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This is a final exam question in my algorithms class:

$k$ is a taxicab number if $k = a^3+b^3=c^3+d^3$, $a,b,c,d$ are distinct positive integers. Find all taxicab number $k$ such that $a,b,c,d < n$ in $O(n)$ time.

I don't know if the problem had a typo or not, because $O(n^3)$ seems more reasonable. The best I can come up with is $O(n^2 \log n)$, and that's the best anyone I know can come up with.

The $O(n^2 \log n)$ algorithm:

  1. Try all possible $a^3+b^3=k$ pairs, for each $k$, store $(k,1)$ into a binary tree(indexed by $k$) if $(k,i)$ doesn't exist, if $(k,i)$ exists, replace $(k,i)$ with $(k,i+1)$

  2. Transverse the binary tree, output all $(k,i)$ where $i\geq 2$

Are there any faster methods? This should be the best possible method without using any number theoretical result because the program might output $O(n^2)$ taxicab numbers.

Is $O(n)$ even possible? One have to prove there are only $O(n)$ taxicab numbers lesser than $2n^3$ in order to prove there exist a $O(n)$ algorithm.

Edit: The professor admit it was a typo, it should have been $O(n^3)$. I'm happy he made the typo, since the answer Tomer Vromen suggested is amazing.

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Hey! Thanks for the update :-) –  Aryabhata Jan 13 '11 at 21:50
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up vote 18 down vote accepted

I don't know about $O(n)$, but I can do it in $O(n^2)$. The main idea is to use initialization of an array in $O(1)$ (this is the best reference that I've found, which is weird since this seems like a very important concept). Then you iterate through all the possible $(a,\ b)$ pairs and do the same as step 1 in your proposed algorithm. Since $a^3+b^3 \leq 2n^3$, the array needs to be of size $2n^3$, but it's still initialized in $O(1)$. Accessing an array element is $O(1)$ like in a regular array.

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Just to point out a small detail - initialize the array A (of length 2n^3) so A[i] = 0 in constant time. Now: for all pairs 0 < a < b < n do: A[a^3 + b^3] = A[a^3 + b^3] + 1 and if A[a^3 + b^3] == 2 then print a^3 + b^3. –  Sam Nead Aug 19 '10 at 22:21
    
The small detail is that you've either got to print inside the loop or you have to understand the internals of the "fake" initialization in constant time. –  Sam Nead Aug 19 '10 at 22:23
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Nice, you have achieved the lower bound that doesn't exploit any number theoretical property. I didn't know arrays can be initialized in constant time. Definitely good to know. –  Chao Xu Aug 19 '10 at 22:43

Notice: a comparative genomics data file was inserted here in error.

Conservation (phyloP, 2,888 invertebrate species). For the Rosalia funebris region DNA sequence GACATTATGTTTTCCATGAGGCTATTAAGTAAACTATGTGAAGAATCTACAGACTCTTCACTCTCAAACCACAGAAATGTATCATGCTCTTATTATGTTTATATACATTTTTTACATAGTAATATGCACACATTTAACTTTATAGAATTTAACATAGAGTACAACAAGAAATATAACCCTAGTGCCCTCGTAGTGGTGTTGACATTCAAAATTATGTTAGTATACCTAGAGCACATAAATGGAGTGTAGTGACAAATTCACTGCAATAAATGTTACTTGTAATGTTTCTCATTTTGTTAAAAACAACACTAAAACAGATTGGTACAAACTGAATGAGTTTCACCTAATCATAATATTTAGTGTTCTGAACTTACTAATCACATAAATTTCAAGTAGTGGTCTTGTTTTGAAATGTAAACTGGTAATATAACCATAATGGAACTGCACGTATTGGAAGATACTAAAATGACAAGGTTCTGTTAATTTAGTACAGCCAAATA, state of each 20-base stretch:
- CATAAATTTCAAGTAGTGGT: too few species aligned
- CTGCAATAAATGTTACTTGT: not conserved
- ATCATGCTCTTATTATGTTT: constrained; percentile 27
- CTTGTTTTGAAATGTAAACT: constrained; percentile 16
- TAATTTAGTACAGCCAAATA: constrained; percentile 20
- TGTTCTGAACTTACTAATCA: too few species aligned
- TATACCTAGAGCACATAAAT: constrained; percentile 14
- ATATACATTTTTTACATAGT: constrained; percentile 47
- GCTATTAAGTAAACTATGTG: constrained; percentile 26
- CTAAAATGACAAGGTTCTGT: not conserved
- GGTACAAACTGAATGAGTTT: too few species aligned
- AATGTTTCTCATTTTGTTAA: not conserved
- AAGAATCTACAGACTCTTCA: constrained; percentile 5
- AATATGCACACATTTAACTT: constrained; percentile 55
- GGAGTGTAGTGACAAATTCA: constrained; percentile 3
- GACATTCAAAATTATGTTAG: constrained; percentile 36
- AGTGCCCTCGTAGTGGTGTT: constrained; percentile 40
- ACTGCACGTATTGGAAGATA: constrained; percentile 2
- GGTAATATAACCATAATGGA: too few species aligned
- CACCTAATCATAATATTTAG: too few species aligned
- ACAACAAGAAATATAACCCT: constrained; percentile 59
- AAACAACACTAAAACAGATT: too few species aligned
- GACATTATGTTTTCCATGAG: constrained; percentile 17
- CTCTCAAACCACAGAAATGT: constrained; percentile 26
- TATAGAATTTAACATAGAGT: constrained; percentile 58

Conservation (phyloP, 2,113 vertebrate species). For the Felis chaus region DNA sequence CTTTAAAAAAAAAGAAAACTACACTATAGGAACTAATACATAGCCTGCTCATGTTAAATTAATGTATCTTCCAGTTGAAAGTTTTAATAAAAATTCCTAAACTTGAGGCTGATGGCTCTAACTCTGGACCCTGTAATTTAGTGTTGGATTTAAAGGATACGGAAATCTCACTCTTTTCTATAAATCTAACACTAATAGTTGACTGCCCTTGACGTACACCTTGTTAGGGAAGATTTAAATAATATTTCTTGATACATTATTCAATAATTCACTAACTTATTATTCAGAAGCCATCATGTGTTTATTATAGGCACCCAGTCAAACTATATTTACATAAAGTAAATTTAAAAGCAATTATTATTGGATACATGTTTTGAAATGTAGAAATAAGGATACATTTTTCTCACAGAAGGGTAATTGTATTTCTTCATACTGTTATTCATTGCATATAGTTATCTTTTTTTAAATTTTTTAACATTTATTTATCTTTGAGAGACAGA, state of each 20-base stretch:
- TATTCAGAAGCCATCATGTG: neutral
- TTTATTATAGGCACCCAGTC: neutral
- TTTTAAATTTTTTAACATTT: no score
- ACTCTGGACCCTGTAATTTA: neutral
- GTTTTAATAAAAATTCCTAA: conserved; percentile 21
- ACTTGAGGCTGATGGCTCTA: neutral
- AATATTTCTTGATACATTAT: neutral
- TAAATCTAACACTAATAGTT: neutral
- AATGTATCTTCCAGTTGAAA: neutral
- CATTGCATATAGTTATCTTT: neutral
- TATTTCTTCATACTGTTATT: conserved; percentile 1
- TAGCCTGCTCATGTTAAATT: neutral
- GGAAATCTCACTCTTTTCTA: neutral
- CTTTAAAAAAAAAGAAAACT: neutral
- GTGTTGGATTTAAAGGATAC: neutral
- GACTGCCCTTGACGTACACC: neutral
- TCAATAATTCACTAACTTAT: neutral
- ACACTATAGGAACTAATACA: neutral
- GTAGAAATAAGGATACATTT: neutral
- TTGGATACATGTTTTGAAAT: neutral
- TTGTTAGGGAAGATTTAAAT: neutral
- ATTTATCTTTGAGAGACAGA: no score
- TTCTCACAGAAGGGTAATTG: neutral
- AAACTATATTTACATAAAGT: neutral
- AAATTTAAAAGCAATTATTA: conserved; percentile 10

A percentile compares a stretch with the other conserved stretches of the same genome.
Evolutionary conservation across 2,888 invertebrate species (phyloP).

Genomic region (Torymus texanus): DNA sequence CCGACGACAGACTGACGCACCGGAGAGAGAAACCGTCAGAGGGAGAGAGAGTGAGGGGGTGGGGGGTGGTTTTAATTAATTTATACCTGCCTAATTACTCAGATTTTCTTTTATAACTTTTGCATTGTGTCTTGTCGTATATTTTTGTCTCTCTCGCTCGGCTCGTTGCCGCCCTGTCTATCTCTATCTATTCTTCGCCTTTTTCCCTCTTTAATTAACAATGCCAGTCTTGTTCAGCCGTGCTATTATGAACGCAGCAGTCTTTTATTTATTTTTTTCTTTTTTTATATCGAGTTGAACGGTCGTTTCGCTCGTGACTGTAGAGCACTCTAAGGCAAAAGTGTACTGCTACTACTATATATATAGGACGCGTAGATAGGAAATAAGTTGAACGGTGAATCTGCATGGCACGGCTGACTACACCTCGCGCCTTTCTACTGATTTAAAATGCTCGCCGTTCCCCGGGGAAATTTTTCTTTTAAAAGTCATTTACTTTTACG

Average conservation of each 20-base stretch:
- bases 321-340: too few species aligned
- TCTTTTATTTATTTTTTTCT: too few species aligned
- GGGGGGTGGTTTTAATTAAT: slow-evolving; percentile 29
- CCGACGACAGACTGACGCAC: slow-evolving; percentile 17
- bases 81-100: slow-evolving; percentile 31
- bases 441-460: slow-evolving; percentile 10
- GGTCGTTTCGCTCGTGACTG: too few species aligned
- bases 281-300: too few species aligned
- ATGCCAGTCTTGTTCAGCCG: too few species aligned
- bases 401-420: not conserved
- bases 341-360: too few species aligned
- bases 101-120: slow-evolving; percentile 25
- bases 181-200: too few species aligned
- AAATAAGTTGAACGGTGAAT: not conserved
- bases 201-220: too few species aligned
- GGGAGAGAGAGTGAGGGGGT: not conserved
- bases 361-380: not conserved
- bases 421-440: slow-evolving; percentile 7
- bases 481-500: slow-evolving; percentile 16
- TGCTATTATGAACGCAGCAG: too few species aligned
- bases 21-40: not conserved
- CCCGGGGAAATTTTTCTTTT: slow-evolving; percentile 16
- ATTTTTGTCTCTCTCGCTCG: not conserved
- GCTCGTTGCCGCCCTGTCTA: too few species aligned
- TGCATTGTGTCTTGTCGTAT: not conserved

+1: Interesting approach :-) –  Aryabhata Aug 20 '10 at 0:32
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Refs for the array trick: Nicer pictures research.swtch.com/2008/03/… And my super-brief account of how someone can go about figuring out the O(1) array thing rgrig.blogspot.com/2008/12/array-puzzle-solution.html Oh, and the paper citeseerx.ist.psu.edu/viewdoc/summary?doi=10.1.1.30.7319 –  rgrig Aug 20 '10 at 9:11
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Apparently this is a solved problem and every rational solution to $x^3 + y^3 = z^3 + w^3$ is proportional to

$x = 1 − (p − 3q)(p^2 + 3q^2)$

$y = −1 + (p + 3q)(p^2 + 3q^2)$

$z = (p + 3q) − (p^2 + 3q^2)^2$

$w = −(p − 3q) + (p^2 + 3q^2)^2$

See: http://129.81.170.14/~erowland/papers/koyama.pdf, Page 2.

Also see: http://sites.google.com/site/tpiezas/010 (search for J. Binet).

So it seems like an O(n^2) algorithm might be possible. Perhaps using this more cleverly can give us an O(n) time algorithm.

Hope that helps. Please do update us with the solution given by your professor.

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Are there any asymptotics for the number of taxicab numbers? –  Chao Xu Sep 28 '12 at 8:35
    
@ChaoXu: Sorry, no idea. –  Aryabhata Sep 28 '12 at 10:26
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For $O(n^2)$ (randomized) time, you can also use a hashtable of size $\Theta(n^2)$. Looking up will be constant time because the number of taxicab numbers is $O(n^2)$.

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